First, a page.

The city features Grand Paradise Water Park. In addition, Mitchell Farms offers tours of the original farm buildings and event planning services, in addition to seasonal fruits and vegetables. Okatoma Golf club provides an 18-hole course in Oak Hills Subdivision.
Parks and recreation
There are two major parks in the city of Collins: Bettie D. Robertson and Westside Park. Robertson Park is home to "Christmas in the Park, and features athletic fields, a walking track and playground. There is also a duck pond and bird sanctuary. Westside Park features basketball courts and a playground as well.
- Collins Elementary (K-4)
- Carver Middle School (5-8)
- Collins High School (9-12)
The school district also has a Vocational Center located in Collins, that encompasses, but is not limited to, programs of study such as Health Sciences, Construction Trades, Teacher Academy, and Business & Marketing.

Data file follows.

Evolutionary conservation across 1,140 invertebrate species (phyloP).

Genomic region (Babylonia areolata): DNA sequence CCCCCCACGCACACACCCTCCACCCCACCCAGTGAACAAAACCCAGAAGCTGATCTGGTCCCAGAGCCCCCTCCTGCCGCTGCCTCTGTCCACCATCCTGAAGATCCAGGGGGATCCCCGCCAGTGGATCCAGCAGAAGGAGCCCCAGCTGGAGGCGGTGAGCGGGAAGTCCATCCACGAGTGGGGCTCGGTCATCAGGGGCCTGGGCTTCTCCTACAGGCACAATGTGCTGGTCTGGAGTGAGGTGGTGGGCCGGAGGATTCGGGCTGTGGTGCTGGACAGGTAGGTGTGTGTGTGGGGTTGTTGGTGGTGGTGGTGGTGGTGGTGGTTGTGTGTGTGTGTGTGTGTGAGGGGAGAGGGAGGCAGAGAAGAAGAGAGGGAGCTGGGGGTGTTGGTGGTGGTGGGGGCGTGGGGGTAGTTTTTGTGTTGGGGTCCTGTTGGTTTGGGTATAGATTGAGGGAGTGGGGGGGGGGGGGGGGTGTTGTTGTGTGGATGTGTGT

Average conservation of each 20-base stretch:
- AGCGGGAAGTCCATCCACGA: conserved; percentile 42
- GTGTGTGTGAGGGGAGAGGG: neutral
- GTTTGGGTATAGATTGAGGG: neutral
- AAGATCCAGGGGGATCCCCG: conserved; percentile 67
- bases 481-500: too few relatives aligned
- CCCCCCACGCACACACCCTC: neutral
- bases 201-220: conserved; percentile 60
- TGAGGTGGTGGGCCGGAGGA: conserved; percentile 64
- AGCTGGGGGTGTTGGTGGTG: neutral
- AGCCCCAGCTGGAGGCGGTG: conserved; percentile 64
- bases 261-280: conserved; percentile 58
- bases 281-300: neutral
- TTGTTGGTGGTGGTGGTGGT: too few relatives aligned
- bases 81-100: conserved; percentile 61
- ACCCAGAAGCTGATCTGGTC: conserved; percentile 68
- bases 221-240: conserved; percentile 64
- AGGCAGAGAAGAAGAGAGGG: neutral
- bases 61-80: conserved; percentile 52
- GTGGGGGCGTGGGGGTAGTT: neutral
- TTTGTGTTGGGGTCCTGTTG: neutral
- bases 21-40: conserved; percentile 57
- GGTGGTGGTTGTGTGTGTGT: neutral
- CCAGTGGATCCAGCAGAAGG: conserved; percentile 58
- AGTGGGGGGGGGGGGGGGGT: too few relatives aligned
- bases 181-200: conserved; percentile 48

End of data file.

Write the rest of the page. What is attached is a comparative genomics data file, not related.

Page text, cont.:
The current superintendent is Clay Anglin. He will soon be replaced Arnetta Keys Crosby, who defeated him in the November 3rd elections. The Deputy Superintendent of Curriculum and Accreditation is Babette Duty. The Deputy Superintendent of Federal Programs is Susan Deen. The Deputy Superintendent of Special Programs is Rachel Rogers.
On the 2014 Accountability District and School Results report from the Mississippi Department of Education, Carver Middle School received an F for the 2013 school year. In contrast, Collins Elementary and Collins High School both received C's. In 2014, Collins Elementary and Collins High School remained constant with a final grade of C, while Carver Middle School raised its final grade to a D.
The city is served by the News-Commercial, a local paper based out of Collins, MS. The paper publishes every Wednesday. The Clarion Ledger, a regional paper based in Jackson, MS, is available as well.